/ məˈdoōsə; -zə/
/ -sē; -sī; -zē; -zī/ or -sas
a free-swimming sexual form of a coelenterate such as a jellyfish, typically having an umbrella-shaped body with stinging tentacles around the edge. In some species, medusae are a phase in the life cycle that alternates with a polypoid phase. Compare with polyp.
The free-swimming stage in the life cycle of the Cnidaria
. Medusae are umbrella-shaped, with tentacles round the edge and the mouth in the centre underneath. They swim by pulsations of the body and reproduce sexually. In the Hydrozoa (e.g. Hydra
) they alternate in the life cycle with polyps
, from which they are produced by budding. In the Scyphozoa, which includes all the common jellyfish, the medusa is the dominant form and the polyp is reduced or absent.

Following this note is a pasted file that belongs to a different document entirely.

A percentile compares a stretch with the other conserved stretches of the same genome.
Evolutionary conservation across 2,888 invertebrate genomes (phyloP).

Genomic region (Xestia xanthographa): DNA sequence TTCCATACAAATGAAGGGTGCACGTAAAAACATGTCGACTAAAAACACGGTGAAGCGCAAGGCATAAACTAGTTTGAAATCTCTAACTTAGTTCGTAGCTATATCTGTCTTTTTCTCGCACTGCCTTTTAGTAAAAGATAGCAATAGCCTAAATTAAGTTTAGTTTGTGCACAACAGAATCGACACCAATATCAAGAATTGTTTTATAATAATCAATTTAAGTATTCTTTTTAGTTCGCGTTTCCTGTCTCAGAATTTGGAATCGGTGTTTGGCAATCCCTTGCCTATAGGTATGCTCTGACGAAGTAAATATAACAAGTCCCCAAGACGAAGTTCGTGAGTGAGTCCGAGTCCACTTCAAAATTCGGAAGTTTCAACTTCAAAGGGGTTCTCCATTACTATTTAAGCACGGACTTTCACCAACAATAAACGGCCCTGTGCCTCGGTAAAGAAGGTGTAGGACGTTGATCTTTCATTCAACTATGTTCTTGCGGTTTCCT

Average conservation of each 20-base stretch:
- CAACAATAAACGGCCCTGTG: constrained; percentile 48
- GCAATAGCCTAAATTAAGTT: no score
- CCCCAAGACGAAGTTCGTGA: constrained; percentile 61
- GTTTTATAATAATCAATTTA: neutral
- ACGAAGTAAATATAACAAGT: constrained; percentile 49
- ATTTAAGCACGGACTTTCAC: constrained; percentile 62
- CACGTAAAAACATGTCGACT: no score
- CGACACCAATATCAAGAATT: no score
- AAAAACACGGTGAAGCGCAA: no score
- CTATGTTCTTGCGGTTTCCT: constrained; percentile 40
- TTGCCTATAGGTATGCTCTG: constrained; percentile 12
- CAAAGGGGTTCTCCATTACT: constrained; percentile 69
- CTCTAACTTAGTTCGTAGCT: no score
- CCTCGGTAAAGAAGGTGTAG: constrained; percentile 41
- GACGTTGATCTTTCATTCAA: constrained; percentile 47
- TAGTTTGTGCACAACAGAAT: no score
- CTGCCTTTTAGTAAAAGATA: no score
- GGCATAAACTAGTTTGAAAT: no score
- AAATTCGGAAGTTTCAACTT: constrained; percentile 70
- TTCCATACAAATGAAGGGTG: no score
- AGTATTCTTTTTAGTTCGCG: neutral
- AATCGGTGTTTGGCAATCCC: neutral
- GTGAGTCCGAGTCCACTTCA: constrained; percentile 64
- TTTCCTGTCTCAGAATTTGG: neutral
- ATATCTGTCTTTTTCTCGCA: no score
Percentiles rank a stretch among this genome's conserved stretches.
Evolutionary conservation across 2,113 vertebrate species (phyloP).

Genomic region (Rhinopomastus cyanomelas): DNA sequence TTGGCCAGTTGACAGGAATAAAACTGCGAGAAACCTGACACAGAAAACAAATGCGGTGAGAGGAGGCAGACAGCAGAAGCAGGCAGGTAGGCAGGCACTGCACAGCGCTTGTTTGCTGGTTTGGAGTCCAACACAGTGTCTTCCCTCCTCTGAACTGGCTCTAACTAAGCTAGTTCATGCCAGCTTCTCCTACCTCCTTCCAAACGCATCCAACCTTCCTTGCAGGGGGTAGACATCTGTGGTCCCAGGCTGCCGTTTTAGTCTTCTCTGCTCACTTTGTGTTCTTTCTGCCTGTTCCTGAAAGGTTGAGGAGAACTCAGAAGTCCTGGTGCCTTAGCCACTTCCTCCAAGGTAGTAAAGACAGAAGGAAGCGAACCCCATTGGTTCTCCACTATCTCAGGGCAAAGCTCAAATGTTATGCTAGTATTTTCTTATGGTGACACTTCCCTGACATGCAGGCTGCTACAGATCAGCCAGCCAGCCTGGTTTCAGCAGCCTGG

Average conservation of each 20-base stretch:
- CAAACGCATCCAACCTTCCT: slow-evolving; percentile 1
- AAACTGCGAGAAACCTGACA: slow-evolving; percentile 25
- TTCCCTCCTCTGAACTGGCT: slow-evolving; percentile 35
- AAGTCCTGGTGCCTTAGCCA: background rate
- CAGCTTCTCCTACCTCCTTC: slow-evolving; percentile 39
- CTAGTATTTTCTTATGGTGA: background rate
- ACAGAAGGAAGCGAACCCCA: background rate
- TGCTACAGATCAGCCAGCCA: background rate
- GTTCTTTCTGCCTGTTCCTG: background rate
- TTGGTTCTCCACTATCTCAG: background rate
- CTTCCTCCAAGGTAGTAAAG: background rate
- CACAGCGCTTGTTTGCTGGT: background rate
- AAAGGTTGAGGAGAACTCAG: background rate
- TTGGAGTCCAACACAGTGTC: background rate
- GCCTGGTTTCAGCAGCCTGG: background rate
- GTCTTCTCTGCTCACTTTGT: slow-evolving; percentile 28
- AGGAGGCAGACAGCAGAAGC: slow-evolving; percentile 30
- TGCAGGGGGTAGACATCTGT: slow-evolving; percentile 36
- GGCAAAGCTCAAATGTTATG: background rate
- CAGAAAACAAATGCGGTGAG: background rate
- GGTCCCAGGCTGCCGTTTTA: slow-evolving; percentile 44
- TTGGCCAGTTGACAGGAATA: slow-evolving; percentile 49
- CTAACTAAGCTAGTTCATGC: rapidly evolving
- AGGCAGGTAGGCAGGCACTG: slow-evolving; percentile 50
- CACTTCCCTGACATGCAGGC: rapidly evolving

A ‘jellyfish’; in Cnidaria
, the free-swimming body type, resembling an umbrella or bell, that floats convex side uppermost. The mouth is located at the centre of the under-side of the bell and tentacles
hang from its edge.
medusa (in zoology)
medusa, in zoology, scientific name for the jellyfish, i.e., the free-swimming stage of various animals in the phylum Cnidaria. See polyp and medusa.